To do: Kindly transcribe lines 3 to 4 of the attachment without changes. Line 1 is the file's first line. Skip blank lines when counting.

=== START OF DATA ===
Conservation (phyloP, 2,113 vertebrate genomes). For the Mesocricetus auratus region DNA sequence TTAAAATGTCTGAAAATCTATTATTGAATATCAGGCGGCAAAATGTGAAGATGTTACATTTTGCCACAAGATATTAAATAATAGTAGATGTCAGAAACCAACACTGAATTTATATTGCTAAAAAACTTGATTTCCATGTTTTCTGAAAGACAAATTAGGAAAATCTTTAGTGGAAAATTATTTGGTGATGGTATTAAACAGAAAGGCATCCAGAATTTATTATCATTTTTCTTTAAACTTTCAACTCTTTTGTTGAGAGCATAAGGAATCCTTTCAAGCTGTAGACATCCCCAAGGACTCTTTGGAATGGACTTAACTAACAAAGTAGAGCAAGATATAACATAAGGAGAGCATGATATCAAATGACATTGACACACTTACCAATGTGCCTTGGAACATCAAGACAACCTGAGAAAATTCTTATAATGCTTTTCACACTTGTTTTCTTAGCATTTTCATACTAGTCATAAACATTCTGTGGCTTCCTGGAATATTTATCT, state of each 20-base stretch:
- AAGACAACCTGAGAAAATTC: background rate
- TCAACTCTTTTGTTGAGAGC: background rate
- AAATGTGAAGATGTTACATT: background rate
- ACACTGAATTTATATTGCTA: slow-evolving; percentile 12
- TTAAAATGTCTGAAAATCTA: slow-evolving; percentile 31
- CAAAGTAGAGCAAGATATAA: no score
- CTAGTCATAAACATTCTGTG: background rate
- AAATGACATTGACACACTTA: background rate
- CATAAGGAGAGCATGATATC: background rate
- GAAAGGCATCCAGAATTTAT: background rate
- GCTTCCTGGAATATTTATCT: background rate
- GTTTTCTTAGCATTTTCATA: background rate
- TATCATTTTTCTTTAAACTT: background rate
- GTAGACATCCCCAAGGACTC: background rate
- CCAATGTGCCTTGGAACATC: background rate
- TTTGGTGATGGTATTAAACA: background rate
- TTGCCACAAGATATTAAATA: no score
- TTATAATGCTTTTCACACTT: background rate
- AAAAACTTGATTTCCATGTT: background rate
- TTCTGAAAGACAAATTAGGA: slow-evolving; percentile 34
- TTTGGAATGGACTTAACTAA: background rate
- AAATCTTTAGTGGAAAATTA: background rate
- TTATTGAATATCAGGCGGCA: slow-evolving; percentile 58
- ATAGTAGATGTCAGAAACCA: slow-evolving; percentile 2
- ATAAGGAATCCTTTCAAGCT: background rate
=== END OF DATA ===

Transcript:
- TCAACTCTTTTGTTGAGAGC: background rate
- AAATGTGAAGATGTTACATT: background rate